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Tyson Foods Under Fire and Boycott Calls for Replacing Americans with Illegal Immigrants

Tyson Foods Inc., a major player in the global meat industry, has come under intense scrutiny over allegations of terminating American workers’ employment and then favoring illegal immigrants for hiring.

The company’s recent announcement of a plant closure in Perry, Iowa, has added fuel to the ongoing controversy.

We previously reported on the closure of Tyson’s significant pork packing plant in Perry, Iowa, a move that pushes 1,276 employees toward unemployment.

“After careful consideration, we have made the difficult decision to permanently close our Perry, Iowa pork facility. We understand the impact of this decision on our team members and the local community,” a spokesperson said in a statement.

Taking care of our team members is our top priority and we encourage them to apply for other open roles within the company. We are also working closely with state and local officials to provide additional resources to those who are impacted.”

Perry, located in Dallas County and about 40 miles northwest of Des Moines, had a population of just over 7,800 people, according to the 2020 Census. The impact of the plant’s closure is expected to ripple through the community, affecting not only the workers but also the local economy.

This decision follows the shutdown of two chicken plants and a series of job cuts made last year.

Tyson Foods had also signaled the closure of four more facilities by mid-fiscal 2024, anticipating related costs to be in the range of 300 to 400 million, as per reports by USA Today.

Bloomberg reported that days after the mass layoff, Tyson Foods partnered with Tent Partnership for Refugees to hire thousands of illegal immigrants.

The company allegedly held a job fair in Iowa targeting immigrants while the displaced American workers are left without paychecks.

Tyson Foods is accused of creating a database with tens of thousands of illegal immigrants, offering wages of $16.50 per hour along with free legal services for immigration.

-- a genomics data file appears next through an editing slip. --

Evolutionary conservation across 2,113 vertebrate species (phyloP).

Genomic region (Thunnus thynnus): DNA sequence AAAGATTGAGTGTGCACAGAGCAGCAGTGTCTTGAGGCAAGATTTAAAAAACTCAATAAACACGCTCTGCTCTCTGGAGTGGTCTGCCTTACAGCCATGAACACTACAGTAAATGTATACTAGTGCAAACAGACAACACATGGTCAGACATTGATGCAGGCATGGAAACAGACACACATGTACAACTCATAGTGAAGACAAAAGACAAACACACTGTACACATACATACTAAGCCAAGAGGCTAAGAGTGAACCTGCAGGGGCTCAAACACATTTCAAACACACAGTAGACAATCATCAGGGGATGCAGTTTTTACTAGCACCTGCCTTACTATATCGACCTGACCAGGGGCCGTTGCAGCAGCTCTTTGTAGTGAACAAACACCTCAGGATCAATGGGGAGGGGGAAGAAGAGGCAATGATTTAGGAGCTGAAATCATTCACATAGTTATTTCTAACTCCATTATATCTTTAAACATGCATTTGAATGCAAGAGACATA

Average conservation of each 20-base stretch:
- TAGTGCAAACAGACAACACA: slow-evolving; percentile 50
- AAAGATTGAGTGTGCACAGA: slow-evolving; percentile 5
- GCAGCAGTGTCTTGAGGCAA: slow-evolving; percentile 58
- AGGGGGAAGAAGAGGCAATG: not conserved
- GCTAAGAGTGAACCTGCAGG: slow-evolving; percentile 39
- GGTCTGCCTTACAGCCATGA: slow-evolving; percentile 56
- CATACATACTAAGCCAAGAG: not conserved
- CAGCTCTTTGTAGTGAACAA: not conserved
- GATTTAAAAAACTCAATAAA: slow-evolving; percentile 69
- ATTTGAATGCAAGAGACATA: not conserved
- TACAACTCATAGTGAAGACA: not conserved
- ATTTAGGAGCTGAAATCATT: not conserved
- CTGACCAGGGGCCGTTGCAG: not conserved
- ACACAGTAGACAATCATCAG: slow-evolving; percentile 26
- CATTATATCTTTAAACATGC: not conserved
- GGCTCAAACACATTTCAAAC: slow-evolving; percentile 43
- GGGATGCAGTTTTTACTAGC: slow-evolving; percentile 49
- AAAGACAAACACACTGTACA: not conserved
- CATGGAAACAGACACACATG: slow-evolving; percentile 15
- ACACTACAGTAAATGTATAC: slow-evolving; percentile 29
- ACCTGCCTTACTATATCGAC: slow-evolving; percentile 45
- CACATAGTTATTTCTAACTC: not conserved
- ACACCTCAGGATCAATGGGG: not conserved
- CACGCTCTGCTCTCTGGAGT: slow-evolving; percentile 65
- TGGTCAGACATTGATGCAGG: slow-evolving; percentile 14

Bloomberg reported:

For politicians in Washington and New York City, an unprecedented stream of asylum seekers presents an intractable problem with no easy answers. For companies like Tyson Foods Inc., struggling to fill unpleasant jobs with a US unemployment rate of 3.9%, this new population presents an alluring opportunity.

Tyson is joining the nonprofit Tent Partnership for Refugees, which was founded by Chobani yogurt magnate Hamdi Ulukaya, with a plan to hire some of the 181,400 migrants that have come through New York City’s intake system over the past two years. The meatpacker already employs about 42,000 immigrants among its 120,000-strong US workforce.

“We would like to employ another 42,000 if we could find them,” said Garrett Dolan, who leads Tyson’s efforts to eliminate employment barriers such as immigration status or the need for childcare.

On a cold day last month, Tyson officials met with immigrants at Chobani’s offices in Manhattan and hired 17 asylum seekers from Venezuela, Mexico and Colombia for jobs at its plant in Humboldt, Tennessee. Last week, it hired 70 more.

Tyson is also investing in retaining immigrant workers, having earmarked $1.5 million a year for legal aid services in 2023 and 2024 and providing paid time off for workers to attend court hearings. Last year, Tyson paid for 1,317 workers to become US citizens.

READ 51 COMMENTS
  • JIM BENDTSEN says:

    Fuck Tyson. There are so many other choices.

  • Susan Brown says:

    Didn’t I just read about Tyson agreeing to add insect protein to some of its products?

  • Adorable Deplorable says:

    The problem is that Smith Field, Armor, Farmland and Nathan’s Famous brands are all owned by China! This is a catch 22! Tyson should be ashamed! Of course, if they didn’t do this, our government would have them sell out to China too!

  • O’Hara Maureen says:

    Time for Tyson foods to get a taste of the Budweiser movement! Collectively we are stronger than them. Please boycott, let’s take some power back.

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